In Israeli Elections, Anglo Candidates Face Uphill Battle

Over a dozen candidates with ties to English-speaking countries emerged during this abridged election season, yet none landed near the top of the major parties' tickets.

As the Thursday night deadline approached for parties to submit their final lists of candidates for the 19th Knesset, no new Anglos appeared to have a lock on a seat.

Over a dozen candidates with ties to English-speaking countries emerged during this abridged election season, yet none landed near the top of the major parties' tickets, the result of shifting political alignments and cultural barriers, according to election watchers.

Daniel Hershtal, who immigrated to Israel from Canada in 2002, earned the 28th slot on Yisrael Beiteinu's list but dropped out of the top 40 of the joint Likud Beiteinu list, as did Likud candidates Daniel Tauber, a 29-year-old attorney from Staten Island, New York, and the Israeli-born Orly Benny Davis, a former candidate for U.S. Senate in South Carolina. The Likud Beiteinu slate is expected to win 37 seats, according to the Channel 10-Dialog poll released on Wednesday night.

For Labor, which is projected by the same poll to claim 20 seats, both Chili Tropper (who was born in Israel to American parents ) and the reality television star Eitan Schwartz (who was born in New York City and came to Israel as a child) appeared to place too low, at 24 and 41 respectively.

Jeremy Gimpel, a 32-year-old native of Atlanta, Georgia, earned the ninth spot in the primary for the right-wing party Habayit Hayehudi but fell to number 14 when it merged with National Union. The joint slate is expected to take 11 seats..

The head of Habayit Hayehudi, Naftali Bennett, was born in Haifa to American parents but has been quoted as saying he does not consider himself Anglo.

Rabbi Dov Lipman, the 41-year-old Silver Spring, Maryland native and Beit Shemesh activist, took the 17th spot for Yesh Atid, the centrist party led by Yair Lapid that has seen its projected number of seats slip to seven.

Last week, Rabbi Ariel Konstantyn, the spiritual leader of the Tel Aviv International Synagogue and a native of New York, joined the Am Shalem slate and landed at number eight, though polls indicate that the new party formed by renegade former Shas MK Rabbi Chaim Amsellem will win three seats.

Meanwhile, there are a handful of Anglos who lead smaller parties that are not expected to gain enough votes to pass the electoral threshold or are flirting with it. These include Professor Alon Tal, the North Carolina native who was reelected as head of the Green Movement this week, and Daniel Goldstein, who hails from Long Island, New York, and who founded the economy-focused Calcala party earlier this year with his Israeli-born brother Benny.

Tal pushed through a resolution last night to run jointly with Tzipi Livni's Hatnuah party, which passed with a 70 percent majority. Tal will be number 13 on Hatnuah's list. If elected, the Green Movement will function as a "separate and independent party and Knesset faction," Tal said.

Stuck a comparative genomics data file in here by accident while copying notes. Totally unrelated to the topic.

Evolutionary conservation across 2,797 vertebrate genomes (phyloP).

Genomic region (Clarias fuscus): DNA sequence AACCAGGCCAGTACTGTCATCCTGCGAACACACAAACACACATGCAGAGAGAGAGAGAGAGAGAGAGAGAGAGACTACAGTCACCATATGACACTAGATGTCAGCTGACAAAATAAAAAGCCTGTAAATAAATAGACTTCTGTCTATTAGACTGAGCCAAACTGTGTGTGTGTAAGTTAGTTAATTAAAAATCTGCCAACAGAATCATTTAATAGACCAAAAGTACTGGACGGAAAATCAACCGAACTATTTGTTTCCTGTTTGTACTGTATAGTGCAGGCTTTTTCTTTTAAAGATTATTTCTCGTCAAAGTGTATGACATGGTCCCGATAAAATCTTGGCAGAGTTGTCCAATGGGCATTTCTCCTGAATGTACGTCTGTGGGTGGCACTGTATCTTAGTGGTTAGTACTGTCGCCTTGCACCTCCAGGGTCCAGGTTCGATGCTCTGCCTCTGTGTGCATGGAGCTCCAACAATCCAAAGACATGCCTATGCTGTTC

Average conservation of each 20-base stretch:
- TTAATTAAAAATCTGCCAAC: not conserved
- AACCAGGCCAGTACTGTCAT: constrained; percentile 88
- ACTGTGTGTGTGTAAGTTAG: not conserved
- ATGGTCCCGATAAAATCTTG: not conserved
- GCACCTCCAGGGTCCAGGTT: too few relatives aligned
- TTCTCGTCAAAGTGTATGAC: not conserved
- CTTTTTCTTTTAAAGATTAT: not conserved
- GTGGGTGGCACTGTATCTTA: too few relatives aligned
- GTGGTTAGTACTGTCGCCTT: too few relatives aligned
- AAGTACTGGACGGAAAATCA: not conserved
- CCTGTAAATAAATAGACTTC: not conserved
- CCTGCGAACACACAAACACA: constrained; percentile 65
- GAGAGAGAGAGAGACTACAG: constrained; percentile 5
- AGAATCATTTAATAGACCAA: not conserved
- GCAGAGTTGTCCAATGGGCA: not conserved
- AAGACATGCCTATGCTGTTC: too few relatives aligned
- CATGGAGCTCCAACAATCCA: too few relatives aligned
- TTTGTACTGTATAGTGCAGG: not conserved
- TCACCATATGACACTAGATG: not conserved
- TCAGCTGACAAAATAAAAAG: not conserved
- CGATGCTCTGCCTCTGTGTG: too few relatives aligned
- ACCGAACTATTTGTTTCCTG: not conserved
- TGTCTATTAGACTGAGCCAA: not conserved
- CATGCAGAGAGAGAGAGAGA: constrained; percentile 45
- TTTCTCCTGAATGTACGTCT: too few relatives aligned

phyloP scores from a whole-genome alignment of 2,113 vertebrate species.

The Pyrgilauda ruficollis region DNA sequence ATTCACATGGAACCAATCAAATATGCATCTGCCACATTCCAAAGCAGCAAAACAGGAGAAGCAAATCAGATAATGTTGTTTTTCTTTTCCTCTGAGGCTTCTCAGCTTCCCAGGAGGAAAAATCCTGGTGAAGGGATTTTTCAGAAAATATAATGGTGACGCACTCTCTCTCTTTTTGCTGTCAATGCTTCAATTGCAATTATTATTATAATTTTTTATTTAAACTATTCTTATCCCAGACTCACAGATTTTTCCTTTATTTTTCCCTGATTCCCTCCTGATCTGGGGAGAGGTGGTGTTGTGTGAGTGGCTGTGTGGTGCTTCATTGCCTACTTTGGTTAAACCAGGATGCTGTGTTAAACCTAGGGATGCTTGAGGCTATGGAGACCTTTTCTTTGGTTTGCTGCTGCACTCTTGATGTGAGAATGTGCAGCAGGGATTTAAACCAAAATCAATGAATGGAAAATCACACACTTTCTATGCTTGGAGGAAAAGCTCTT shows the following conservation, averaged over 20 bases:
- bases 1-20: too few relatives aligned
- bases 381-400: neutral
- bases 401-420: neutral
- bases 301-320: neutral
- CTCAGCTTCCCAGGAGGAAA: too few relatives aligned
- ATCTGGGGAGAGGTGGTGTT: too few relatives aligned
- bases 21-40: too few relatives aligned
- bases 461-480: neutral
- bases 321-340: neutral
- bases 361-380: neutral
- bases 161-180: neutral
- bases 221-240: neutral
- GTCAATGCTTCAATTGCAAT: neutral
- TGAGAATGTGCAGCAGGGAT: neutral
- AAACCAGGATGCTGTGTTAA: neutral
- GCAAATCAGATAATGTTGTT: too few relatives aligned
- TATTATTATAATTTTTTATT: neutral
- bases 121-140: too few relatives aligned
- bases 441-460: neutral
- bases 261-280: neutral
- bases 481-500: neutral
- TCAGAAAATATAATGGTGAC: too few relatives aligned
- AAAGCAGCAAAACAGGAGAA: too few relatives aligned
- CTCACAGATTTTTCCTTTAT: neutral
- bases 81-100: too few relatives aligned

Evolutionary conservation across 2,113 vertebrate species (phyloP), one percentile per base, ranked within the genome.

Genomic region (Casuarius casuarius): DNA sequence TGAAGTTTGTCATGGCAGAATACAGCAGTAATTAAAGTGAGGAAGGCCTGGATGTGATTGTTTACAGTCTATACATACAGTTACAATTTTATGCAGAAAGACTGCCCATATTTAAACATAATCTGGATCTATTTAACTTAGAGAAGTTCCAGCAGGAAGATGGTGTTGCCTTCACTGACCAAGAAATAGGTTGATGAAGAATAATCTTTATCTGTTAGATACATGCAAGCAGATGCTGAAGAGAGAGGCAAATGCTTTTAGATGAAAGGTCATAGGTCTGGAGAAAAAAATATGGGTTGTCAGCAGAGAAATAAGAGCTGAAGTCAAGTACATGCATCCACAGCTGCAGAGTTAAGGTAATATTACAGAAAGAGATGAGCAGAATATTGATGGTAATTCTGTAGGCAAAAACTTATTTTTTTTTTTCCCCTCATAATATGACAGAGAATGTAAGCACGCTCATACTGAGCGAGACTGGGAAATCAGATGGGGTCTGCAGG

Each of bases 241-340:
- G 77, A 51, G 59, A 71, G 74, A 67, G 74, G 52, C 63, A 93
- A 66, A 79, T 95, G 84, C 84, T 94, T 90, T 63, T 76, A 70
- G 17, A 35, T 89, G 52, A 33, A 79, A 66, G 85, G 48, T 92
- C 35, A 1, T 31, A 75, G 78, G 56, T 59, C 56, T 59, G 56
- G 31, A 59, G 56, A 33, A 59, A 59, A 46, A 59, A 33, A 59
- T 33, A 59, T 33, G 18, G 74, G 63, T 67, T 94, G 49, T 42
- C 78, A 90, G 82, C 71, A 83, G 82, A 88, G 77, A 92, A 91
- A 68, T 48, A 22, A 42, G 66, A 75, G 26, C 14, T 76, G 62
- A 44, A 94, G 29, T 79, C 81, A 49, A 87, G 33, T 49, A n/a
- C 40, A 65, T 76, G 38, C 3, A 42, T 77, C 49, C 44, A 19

Baruch Marzel, a native of Boston, claimed the third spot on the ultra-rightist Otzma LeYisrael list, with Aryeh King (who holds American citizenship ) in fourth. It was not clear from recent polls whether the party would clear the threshold, although the latest Knesset Channel poll gave Otzma LeYisrael three seats.

The question of low Anglo placement on party lists is a lingering one. Indeed, political observers and academics have been parsing it for years.

Sam Lehman-Wilzig, deputy director of Bar-Ilan University's School of Communication, sees several cultural reasons why Anglos are disproportionately under-represented in the Knesset and in the highest levels of government.

In an interview, Lehman-Wilzig cited Anglos' lack of an Old Boys Network and the requisite connections to get ahead, as well as an aversion to an Israeli party system of "backroom wheeling" that is an "alien system" to the district representation practiced in their countries of origin.

And there's the issue of how Anglos come across to other Israelis, says Lehman-Wilzig.

"Anglos tend to be more reserved in their demeanor, and perhaps even straighter in their approach to doing things according to the book," he said. "Israelis are socialized to cut corners, to doing things circuitously, and the Anglo approach is viewed by Israelis as naive and not 'real' enough."

Lehman-Wilzig maintains that Anglos generally "don't have the requisite elbows to make it through the political process to get to the top of the pile." In short, paradoxically, Anglos are not supported by Israelis because they are "too well-educated" and "too well-mannered," he said.

Danny Goldstein, of Calcala, said he saw his American background as an advantage. "We come with the American ideology, and the Israelis love it because it's a fresh way of looking at things," he said. On the other hand, he said, "Americans in Israel probably will not vote for us because they want people that are very right wing.”

There are two politicians with ties to English-speaking countries currently serving in the Knesset. Yaakov Litzman, the deputy minister of health, was born in a displaced persons camp in Germany in 1948 but spent his childhood in New York. He holds the top spot on the United Torah Judaism slate, which is expected to win six seats.

The future is not so clear for MK Yohanan Plesner. Plesner, who was born in London and earned a degree in political economics from the John F. Kennedy School of Government at Harvard University, holds the third spot on Kadima's list. If Kadima manages to take only two seats as projected, Plesner will be left out.

Edi Israel